If it's New Year's Eve, you know where Rio Clemente's going to be.
Morristown's native son and pianist extraordinaire, "The Bishop of Jazz" has performed at First Night Morris, Morris County's annual alcohol-free end of the year celebration in Morristown since its second year.
"That's a pretty long run," the Randolph resident said. So long, in fact, it's hard to remember just how many years that has been.
"Even last year, I was trying to figure it out, then the Arts Council (organizers for the event) told me," Clemente said with a laugh.
He is not the only one to return to . Over 40 acts are booked throughout town—some returning, others celebrating a new year in Morristown for the first time.
One of those new performers, Nashville-based Americana banjo player and singer Cia Cherryholmes, came to First Night Morris County through admiration by Lynn Siebert, of the Arts Council of the Morris Area.
"[She] had heard me before with my other band (Cherryholmes, a five-time Grammy-nominated group comprised of several of her family members) and asked us if we would be interested in coming up," she said. "We were really happy to do so."
Cherryholmes, along with guitarist and husband Stetson Adkisson, will bring their current project, Songs of the Fall, to Morristown.
It's not Cherryholmes' first trip to the region, having performed at venues in New York City and at the Count Basie Theater in Red Bank.
She said the evening won't just be about work. "We'll be at the festival the whole time," Cherryholmes said. "We love checking out all the acts. It's going to be a great fun family evening."
It's a formula that seems to have worked for an event that appeared close to extinction just a couple years ago.
Craig Schlosser, with First Night, credited a tireless staff of volunteers that begins to prepare for the next one shortly after the last one for First Night Morris's bounceback success.
"We're more engaged throughout the year," he said.
It's a recipe for success evident to Dennis Kobray, whose "Meet the Musicians" music, history and storytelling performance returns for its 18th year. This year, the musician will present a pair of 45-minute productions as Mozart.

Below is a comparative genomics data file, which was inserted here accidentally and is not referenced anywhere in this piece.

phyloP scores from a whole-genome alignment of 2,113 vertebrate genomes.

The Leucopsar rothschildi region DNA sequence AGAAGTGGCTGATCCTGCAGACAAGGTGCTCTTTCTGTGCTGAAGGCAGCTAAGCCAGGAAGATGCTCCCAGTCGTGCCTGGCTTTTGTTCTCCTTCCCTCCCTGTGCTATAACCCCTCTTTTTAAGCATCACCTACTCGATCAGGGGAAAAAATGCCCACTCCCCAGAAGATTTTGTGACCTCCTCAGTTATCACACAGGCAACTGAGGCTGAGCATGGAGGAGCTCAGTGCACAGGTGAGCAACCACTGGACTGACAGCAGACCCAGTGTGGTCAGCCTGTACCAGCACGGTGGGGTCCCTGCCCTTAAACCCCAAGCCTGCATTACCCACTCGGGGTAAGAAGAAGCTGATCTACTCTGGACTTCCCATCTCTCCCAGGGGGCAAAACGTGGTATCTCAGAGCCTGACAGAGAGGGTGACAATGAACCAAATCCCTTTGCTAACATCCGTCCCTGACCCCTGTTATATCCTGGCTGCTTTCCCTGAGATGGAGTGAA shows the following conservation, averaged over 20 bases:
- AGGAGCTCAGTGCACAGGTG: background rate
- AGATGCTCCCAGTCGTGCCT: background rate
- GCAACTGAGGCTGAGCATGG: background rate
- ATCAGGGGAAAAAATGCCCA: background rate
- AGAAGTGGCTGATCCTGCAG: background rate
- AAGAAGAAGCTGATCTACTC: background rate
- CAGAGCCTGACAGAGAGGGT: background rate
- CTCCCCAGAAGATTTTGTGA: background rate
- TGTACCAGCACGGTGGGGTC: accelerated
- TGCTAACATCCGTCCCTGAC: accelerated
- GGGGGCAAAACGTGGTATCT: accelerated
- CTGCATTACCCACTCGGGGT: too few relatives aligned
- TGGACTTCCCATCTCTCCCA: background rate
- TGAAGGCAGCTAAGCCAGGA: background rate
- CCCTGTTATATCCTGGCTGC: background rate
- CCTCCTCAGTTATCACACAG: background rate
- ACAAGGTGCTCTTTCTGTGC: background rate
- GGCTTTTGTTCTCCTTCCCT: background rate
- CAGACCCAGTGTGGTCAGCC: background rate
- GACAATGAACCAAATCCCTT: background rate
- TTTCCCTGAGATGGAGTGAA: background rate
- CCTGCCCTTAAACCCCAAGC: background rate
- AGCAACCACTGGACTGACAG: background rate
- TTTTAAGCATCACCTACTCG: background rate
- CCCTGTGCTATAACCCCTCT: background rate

"They have done a great job at marketing," the Millburn resident said. "The wide-variety of different shows—music, magic, dancers, whatever—people get to pick and choose and they have a lot to pick and choose from. It's a very well-organized First Night."
It's also one of the few left standing.
"Twenty years ago, there must have been 200 First Nights across the country," said John James Lepiarz, whose "Mr. Fish" and the Super Scientific Circus have been performing at First Night Morris for about a decade. "Morris is one of the last. It's a testament to everyone involved."
Performing this year at The Presbyterian Church in Morristown, Lepiarz said his act involved "Phenomenal Physics," to understand and appreciate science using circus tricks.
But, an element to First Night Morris he appreciated was that while everything is geared toward families, "none of the shows are kiddie shows," he said. "The humor is aimed toward adults with plenty of stuff for the kids."
Both kids and adults appreciate an energetic performance, which organist Ed Alstrom—the Montville resident known best as the organist for the New York Yankees—promises to bring to his act on New Year's Eve.
"Expect fireworks," said Alstrom, the former music director at Morristown's Church of the Redeemer performing in his first First Night Morris event. "I will be in fifth gear most of the evening."
An expert at a variety of styles—not just the one involving peanuts and Cracker Jacks—Alstrom and accompaniment will present a "classical organ recital," he said. But, if that does not sound like something to get the blood pumping, the musician has something to say.
"Let's dispense with subtlety. Everything is basically going to be loud and fast, except for maybe about five minutes of the whole concert," Alstrom said. "I will not be there to show off the subtlety. I'll be there to show off the power of the organ."
Whichever performance, on whatever stage throughout town, those involved aim to give patrons a memorable send-off to 2012.
"It's an honor for me every year, not only to be representing the Arts Council, it's also my Alma mater and I'm proud to be on that stage," said Clemente, a 1960 Morristown High School graduate.
"I think it's a wonderful venue, and it's great when families can be together on New Year's Eve," he said.
For more information, including how to buy tickets and a list of performances and times, visit the First Night Morris 2013 website.